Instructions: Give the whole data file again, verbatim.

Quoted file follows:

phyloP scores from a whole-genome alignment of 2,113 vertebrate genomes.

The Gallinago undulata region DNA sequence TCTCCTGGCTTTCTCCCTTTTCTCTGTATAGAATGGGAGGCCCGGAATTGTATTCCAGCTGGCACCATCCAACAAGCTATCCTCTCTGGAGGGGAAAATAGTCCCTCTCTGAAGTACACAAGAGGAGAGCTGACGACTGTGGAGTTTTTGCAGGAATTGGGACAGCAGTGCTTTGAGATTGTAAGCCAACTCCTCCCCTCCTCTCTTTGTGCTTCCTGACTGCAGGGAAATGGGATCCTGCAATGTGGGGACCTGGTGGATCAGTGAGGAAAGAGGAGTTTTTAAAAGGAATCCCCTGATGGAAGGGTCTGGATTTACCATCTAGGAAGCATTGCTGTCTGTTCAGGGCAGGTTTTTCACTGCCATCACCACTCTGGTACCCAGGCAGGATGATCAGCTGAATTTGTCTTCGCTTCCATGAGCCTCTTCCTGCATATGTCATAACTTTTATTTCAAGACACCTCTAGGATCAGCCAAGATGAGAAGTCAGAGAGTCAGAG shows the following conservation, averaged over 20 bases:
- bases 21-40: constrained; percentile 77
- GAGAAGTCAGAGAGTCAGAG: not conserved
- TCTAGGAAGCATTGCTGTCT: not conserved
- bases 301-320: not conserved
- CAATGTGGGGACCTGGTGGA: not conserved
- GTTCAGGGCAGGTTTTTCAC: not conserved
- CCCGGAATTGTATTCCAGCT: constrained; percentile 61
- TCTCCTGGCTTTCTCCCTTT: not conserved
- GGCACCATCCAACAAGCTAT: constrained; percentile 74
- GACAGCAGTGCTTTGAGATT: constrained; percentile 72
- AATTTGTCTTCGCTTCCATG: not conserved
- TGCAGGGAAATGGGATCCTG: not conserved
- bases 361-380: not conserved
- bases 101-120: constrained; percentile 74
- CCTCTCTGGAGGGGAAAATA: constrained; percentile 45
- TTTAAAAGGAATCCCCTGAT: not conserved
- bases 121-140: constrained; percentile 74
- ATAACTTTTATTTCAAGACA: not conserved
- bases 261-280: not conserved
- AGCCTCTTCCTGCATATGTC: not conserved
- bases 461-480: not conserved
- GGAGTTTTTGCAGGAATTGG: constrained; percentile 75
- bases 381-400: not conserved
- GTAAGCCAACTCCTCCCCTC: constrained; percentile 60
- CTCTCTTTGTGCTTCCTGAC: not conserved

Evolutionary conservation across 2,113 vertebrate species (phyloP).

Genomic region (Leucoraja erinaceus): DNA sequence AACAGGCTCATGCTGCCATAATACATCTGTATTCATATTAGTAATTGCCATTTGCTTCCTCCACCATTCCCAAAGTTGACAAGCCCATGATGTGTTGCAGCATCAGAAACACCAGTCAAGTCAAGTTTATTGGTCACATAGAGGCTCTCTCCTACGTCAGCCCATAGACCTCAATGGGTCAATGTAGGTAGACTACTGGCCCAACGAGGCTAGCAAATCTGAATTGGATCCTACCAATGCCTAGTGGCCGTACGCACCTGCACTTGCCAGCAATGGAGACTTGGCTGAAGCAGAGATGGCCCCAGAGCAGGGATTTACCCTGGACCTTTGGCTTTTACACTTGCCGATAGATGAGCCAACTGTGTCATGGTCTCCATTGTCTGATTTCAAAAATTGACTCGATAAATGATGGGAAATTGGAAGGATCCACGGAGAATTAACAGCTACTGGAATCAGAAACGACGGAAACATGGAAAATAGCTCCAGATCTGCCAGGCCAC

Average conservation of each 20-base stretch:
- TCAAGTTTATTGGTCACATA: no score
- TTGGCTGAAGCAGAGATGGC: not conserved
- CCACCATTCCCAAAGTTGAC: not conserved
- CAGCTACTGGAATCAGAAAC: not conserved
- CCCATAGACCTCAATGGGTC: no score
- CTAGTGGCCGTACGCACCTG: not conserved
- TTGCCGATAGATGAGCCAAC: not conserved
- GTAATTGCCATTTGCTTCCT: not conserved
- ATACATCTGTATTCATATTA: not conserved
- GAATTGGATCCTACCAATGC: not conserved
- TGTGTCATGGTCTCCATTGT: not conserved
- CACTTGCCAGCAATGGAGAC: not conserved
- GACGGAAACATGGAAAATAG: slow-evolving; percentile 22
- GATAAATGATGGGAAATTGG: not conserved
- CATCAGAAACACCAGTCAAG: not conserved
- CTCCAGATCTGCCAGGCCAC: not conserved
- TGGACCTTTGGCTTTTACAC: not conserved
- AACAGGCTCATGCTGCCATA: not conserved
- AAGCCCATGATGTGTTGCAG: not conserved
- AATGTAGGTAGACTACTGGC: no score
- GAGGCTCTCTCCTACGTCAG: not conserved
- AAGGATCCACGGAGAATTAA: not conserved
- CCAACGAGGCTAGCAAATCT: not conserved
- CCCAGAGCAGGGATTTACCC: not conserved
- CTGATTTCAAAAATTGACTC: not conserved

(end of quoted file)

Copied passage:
phyloP scores from a whole-genome alignment of 2,113 vertebrate genomes.

The Gallinago undulata region DNA sequence TCTCCTGGCTTTCTCCCTTTTCTCTGTATAGAATGGGAGGCCCGGAATTGTATTCCAGCTGGCACCATCCAACAAGCTATCCTCTCTGGAGGGGAAAATAGTCCCTCTCTGAAGTACACAAGAGGAGAGCTGACGACTGTGGAGTTTTTGCAGGAATTGGGACAGCAGTGCTTTGAGATTGTAAGCCAACTCCTCCCCTCCTCTCTTTGTGCTTCCTGACTGCAGGGAAATGGGATCCTGCAATGTGGGGACCTGGTGGATCAGTGAGGAAAGAGGAGTTTTTAAAAGGAATCCCCTGATGGAAGGGTCTGGATTTACCATCTAGGAAGCATTGCTGTCTGTTCAGGGCAGGTTTTTCACTGCCATCACCACTCTGGTACCCAGGCAGGATGATCAGCTGAATTTGTCTTCGCTTCCATGAGCCTCTTCCTGCATATGTCATAACTTTTATTTCAAGACACCTCTAGGATCAGCCAAGATGAGAAGTCAGAGAGTCAGAG shows the following conservation, averaged over 20 bases:
- bases 21-40: constrained; percentile 77
- GAGAAGTCAGAGAGTCAGAG: not conserved
- TCTAGGAAGCATTGCTGTCT: not conserved
- bases 301-320: not conserved
- CAATGTGGGGACCTGGTGGA: not conserved
- GTTCAGGGCAGGTTTTTCAC: not conserved
- CCCGGAATTGTATTCCAGCT: constrained; percentile 61
- TCTCCTGGCTTTCTCCCTTT: not conserved
- GGCACCATCCAACAAGCTAT: constrained; percentile 74
- GACAGCAGTGCTTTGAGATT: constrained; percentile 72
- AATTTGTCTTCGCTTCCATG: not conserved
- TGCAGGGAAATGGGATCCTG: not conserved
- bases 361-380: not conserved
- bases 101-120: constrained; percentile 74
- CCTCTCTGGAGGGGAAAATA: constrained; percentile 45
- TTTAAAAGGAATCCCCTGAT: not conserved
- bases 121-140: constrained; percentile 74
- ATAACTTTTATTTCAAGACA: not conserved
- bases 261-280: not conserved
- AGCCTCTTCCTGCATATGTC: not conserved
- bases 461-480: not conserved
- GGAGTTTTTGCAGGAATTGG: constrained; percentile 75
- bases 381-400: not conserved
- GTAAGCCAACTCCTCCCCTC: constrained; percentile 60
- CTCTCTTTGTGCTTCCTGAC: not conserved

Evolutionary conservation across 2,113 vertebrate species (phyloP).

Genomic region (Leucoraja erinaceus): DNA sequence AACAGGCTCATGCTGCCATAATACATCTGTATTCATATTAGTAATTGCCATTTGCTTCCTCCACCATTCCCAAAGTTGACAAGCCCATGATGTGTTGCAGCATCAGAAACACCAGTCAAGTCAAGTTTATTGGTCACATAGAGGCTCTCTCCTACGTCAGCCCATAGACCTCAATGGGTCAATGTAGGTAGACTACTGGCCCAACGAGGCTAGCAAATCTGAATTGGATCCTACCAATGCCTAGTGGCCGTACGCACCTGCACTTGCCAGCAATGGAGACTTGGCTGAAGCAGAGATGGCCCCAGAGCAGGGATTTACCCTGGACCTTTGGCTTTTACACTTGCCGATAGATGAGCCAACTGTGTCATGGTCTCCATTGTCTGATTTCAAAAATTGACTCGATAAATGATGGGAAATTGGAAGGATCCACGGAGAATTAACAGCTACTGGAATCAGAAACGACGGAAACATGGAAAATAGCTCCAGATCTGCCAGGCCAC

Average conservation of each 20-base stretch:
- TCAAGTTTATTGGTCACATA: no score
- TTGGCTGAAGCAGAGATGGC: not conserved
- CCACCATTCCCAAAGTTGAC: not conserved
- CAGCTACTGGAATCAGAAAC: not conserved
- CCCATAGACCTCAATGGGTC: no score
- CTAGTGGCCGTACGCACCTG: not conserved
- TTGCCGATAGATGAGCCAAC: not conserved
- GTAATTGCCATTTGCTTCCT: not conserved
- ATACATCTGTATTCATATTA: not conserved
- GAATTGGATCCTACCAATGC: not conserved
- TGTGTCATGGTCTCCATTGT: not conserved
- CACTTGCCAGCAATGGAGAC: not conserved
- GACGGAAACATGGAAAATAG: slow-evolving; percentile 22
- GATAAATGATGGGAAATTGG: not conserved
- CATCAGAAACACCAGTCAAG: not conserved
- CTCCAGATCTGCCAGGCCAC: not conserved
- TGGACCTTTGGCTTTTACAC: not conserved
- AACAGGCTCATGCTGCCATA: not conserved
- AAGCCCATGATGTGTTGCAG: not conserved
- AATGTAGGTAGACTACTGGC: no score
- GAGGCTCTCTCCTACGTCAG: not conserved
- AAGGATCCACGGAGAATTAA: not conserved
- CCAACGAGGCTAGCAAATCT: not conserved
- CCCAGAGCAGGGATTTACCC: not conserved
- CTGATTTCAAAAATTGACTC: not conserved